This section is about valves - aka vacuum tubes. Although valves are a topic I've avoided since starting The Audio Pages in 1998, it's quite obvious that they are not going away. Don't expect much in the way of projects though. There are already countless websites that cover nothing else, and adding more is not in anyone's interests. That said, the odd project will come up from time to time, but not for anything that might be considered 'significant'.
Much of the material looks at the basics - the fundamental info on valves. There is also introductory info about the correct biasing of preamp valves and what gain you can expect from traditional valve stages. We also look at an analysis of an existing valve guitar amplifier, both to familiarise the reader with the basics of analysis and to point out that 'guitar amp' and 'careful engineering' generally do not belong in the same sentence. I've also looked at some of the myths that surround valves - while they may have considerable nostalgic value, that doesn't make them better than audio gear we can build today with more modern, lower voltage and more reliable components.
The voltages used in valve (tube) amplifiers are lethal, and must be treated with the utmost respect at all times. Contact with power supply
voltages may cause death or serious injury, including but not limited to burns caused by the arc when contact is broken. Never work on a valve amplifier unless
you are experienced with high voltage supplies, understand the risks involved and take proper care to avoid contact.
Capacitors may store a lethal charge for a long time after the amplifier is turned off or unplugged from the mains outlet.
Do not wear rings or other jewellery that may become caught on part of the chassis, thus preventing you from withdrawing your hand if accidental contact is made.
Ensure that all test equipment, probes and leads are rated for the voltages you will measure. Ensure that any operating valve equipment is secured from contact
(electrical or physical) by unsuspecting visitors, children, etc. Burns are not uncommon with hot valves. Please remember that your pets may also be at risk, and
as de-facto members of your family it is your duty to ensure their safety too.
It will become obvious as you read through the various sections here that I am not a fan of the Single Ended Triode (SET) amplifier. There is much information in the following pages as to my reasons, but it is very important to make one point very clear. At the height of the 'valve/ tube era' (just before transistor amps took over), not one high-end manufacturer built a SET design ... not one! Without exception, the best of the best (McIntosh, Quad, Audio Research, Leak, etc., etc.) were push-pull. In addition, these manufacturers built very high quality transformers to allow the maximum feedback practicable. They did not do this to make the sound worse !
Recording studio monitors and disc cutting lathes used these very amplifiers (or others of similar design), and push-pull amps were (and still are) also used by virtually every musician with a valve amplified instrument. Single-ended amplifiers were (and are) the sole domain of cheap low-end, low powered equipment. Practice amps, mantel radios, 'record players' and the like used single-ended output stages because they were cheap and the sound quality was considered 'adequate' for casual listening. With few exceptions, these low-end applications used Class-A pentode output stages.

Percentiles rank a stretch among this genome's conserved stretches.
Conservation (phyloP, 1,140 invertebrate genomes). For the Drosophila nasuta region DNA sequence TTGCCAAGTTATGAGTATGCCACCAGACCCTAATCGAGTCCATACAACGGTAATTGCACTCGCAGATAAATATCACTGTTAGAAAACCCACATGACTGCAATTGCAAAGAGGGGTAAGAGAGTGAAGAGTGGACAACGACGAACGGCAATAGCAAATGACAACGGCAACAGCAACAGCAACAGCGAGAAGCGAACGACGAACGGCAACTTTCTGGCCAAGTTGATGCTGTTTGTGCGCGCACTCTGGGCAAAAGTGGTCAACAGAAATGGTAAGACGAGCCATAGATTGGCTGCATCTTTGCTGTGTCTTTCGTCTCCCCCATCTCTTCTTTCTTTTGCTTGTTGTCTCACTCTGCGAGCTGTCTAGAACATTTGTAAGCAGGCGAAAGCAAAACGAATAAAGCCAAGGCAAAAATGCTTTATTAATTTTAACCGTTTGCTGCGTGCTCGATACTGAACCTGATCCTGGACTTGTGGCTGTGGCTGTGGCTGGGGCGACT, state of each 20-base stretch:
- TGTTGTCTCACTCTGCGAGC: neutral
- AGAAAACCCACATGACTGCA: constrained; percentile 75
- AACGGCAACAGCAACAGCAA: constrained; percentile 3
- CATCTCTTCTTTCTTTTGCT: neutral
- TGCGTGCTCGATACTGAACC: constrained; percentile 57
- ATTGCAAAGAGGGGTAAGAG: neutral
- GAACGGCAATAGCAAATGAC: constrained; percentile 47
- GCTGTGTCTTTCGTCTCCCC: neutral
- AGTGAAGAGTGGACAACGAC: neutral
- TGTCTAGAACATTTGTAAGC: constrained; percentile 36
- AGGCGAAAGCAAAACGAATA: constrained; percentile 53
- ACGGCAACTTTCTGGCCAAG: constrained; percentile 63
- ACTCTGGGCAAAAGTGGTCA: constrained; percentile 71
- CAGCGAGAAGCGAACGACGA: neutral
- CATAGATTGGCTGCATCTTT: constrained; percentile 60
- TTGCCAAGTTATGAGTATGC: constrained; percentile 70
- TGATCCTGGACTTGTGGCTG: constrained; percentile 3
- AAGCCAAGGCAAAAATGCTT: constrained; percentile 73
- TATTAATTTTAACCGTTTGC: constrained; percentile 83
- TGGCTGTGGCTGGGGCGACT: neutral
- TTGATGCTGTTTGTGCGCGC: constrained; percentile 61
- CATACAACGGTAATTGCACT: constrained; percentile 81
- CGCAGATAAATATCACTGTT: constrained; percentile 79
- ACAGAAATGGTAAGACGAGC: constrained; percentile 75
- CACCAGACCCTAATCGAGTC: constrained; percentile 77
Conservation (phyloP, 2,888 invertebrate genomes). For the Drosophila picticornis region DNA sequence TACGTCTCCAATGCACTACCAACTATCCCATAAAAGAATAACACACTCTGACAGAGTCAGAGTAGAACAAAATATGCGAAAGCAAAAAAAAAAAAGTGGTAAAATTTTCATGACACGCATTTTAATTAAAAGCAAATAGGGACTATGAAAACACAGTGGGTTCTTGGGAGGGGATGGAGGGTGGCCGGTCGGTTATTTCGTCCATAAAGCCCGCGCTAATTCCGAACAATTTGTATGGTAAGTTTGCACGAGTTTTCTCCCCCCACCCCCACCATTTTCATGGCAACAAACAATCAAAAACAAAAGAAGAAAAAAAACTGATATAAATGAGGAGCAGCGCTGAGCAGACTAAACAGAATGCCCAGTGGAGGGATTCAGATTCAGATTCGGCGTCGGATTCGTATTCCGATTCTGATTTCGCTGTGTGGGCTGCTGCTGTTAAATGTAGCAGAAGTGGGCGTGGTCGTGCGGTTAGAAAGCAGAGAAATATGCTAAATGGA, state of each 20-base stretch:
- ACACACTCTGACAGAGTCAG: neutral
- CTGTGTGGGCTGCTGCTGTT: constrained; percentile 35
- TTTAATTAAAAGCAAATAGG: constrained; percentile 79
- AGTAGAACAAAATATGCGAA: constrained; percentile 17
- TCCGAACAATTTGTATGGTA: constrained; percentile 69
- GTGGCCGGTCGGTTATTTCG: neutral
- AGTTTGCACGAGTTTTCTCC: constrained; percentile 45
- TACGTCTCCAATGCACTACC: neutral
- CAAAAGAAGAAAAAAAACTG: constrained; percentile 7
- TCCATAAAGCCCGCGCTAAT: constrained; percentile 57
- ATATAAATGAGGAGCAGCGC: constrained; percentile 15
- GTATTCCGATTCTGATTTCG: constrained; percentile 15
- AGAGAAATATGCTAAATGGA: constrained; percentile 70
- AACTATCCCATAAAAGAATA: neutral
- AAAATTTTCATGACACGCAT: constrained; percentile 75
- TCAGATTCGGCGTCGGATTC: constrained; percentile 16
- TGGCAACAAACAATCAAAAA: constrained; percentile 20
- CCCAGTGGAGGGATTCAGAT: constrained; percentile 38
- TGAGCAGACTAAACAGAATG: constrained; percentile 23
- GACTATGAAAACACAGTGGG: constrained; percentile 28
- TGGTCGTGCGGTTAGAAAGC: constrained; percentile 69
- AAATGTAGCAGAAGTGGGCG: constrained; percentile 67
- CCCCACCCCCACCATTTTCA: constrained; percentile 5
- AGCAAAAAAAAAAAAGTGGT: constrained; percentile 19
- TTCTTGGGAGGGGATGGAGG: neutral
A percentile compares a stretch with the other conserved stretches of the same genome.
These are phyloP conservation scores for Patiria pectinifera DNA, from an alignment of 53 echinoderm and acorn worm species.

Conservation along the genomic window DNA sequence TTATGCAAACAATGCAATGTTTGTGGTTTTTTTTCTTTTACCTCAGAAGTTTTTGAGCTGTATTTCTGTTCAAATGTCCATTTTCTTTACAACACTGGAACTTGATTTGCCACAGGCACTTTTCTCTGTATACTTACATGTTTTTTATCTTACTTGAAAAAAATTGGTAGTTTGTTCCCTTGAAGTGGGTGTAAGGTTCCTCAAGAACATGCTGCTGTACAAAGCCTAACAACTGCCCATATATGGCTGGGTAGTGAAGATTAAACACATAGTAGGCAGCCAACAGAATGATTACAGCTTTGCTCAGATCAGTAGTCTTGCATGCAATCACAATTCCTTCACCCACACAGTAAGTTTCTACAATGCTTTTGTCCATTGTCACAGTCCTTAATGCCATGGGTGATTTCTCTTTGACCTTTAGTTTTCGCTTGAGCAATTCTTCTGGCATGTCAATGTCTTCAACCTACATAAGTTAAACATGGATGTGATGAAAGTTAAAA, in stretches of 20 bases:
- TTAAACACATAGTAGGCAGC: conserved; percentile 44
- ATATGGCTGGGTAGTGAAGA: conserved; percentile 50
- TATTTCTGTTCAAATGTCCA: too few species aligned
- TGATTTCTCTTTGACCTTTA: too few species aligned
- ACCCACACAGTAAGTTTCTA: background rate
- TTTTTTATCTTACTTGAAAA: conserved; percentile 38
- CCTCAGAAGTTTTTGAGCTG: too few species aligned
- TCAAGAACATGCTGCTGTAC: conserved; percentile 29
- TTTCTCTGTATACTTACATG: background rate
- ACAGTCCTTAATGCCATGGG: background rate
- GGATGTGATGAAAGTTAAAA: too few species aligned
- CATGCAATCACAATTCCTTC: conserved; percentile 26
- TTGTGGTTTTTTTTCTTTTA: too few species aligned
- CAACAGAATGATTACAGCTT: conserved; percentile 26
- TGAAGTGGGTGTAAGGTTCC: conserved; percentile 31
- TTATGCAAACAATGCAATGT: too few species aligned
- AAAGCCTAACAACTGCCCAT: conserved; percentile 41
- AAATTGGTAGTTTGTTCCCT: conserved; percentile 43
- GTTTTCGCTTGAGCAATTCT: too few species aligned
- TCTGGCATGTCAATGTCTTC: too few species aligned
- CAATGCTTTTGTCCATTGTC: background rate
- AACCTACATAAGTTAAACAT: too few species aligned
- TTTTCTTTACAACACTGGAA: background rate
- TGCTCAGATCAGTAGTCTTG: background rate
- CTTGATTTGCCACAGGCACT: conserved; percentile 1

Nothing has changed. The sound quality of a SET amp has zero magic qualities, but it remains adequate for casual listening or as a 'statement' (although I'm unsure what the statement might be). Claims that these amps are 'hi-fi' are false - high fidelity implies that the integrity of the input signal is not affected, but SET amplifiers often make profound changes. Such amplifiers are effects units, not hi-fi amplifiers. For those who enjoy the effects created, I say 'happy listening', and simply ask that you don't claim that your system is high fidelity and/or has magic qualities.
Introductory articles about valves and valve amps. Newcomers should read this first
Introduction to Valves
General info about valve types, terminology and performance
Do they really sound different? Includes a review of one of my valve amps
Valves vs. Transistors (Part I)
What are the differences? Surprisingly, not as great as you might think.
Valves vs. Transistors (Part II)
There are some interesting differences that are not commonly examined.
Bias and Gain
Understanding transfer curves, biasing and gain calculations
Valve Stage Analysis
Investigating an existing circuit to understand how everything works (or doesn't)
Classes of operation for valve amplifiers
Design Considerations - 1
A look at the design process, and rationalising wishful thinking into reality (Part 1)
Design Considerations - 2
Output and power transformers, DC filters, negative bias, etc. (Part 2)
There's a lot more to guitar amp clipping behaviour than meets the eye (or ear).
The important relationship between 'total harmonic' and 'intermodulation' distortion.
Obtaining very low distortion from a valve preamp isn't as simple as it seems
There are many valve myths, and some of the more common ones are exposed.
Valve Project Description
High Voltage DC Supply
If you want to experiment with valve ('tube') circuits, you need a power supply for the B+ and DC for the heaters.
High Voltage Time Delay
Delay the application of a valve amp's high voltage (B+) supply until the cathodes are up to temperature.
Output Valve Tester
A simple test set that allows you to measure output valves at the power levels where they are normally used. Ideal for service techs. (Project 165)
MOSFET Follower + Protection
Compared to a cathode follower, a MOSFET gives better results. However, it's essential to protect following equipment from high voltages. (Project 167)
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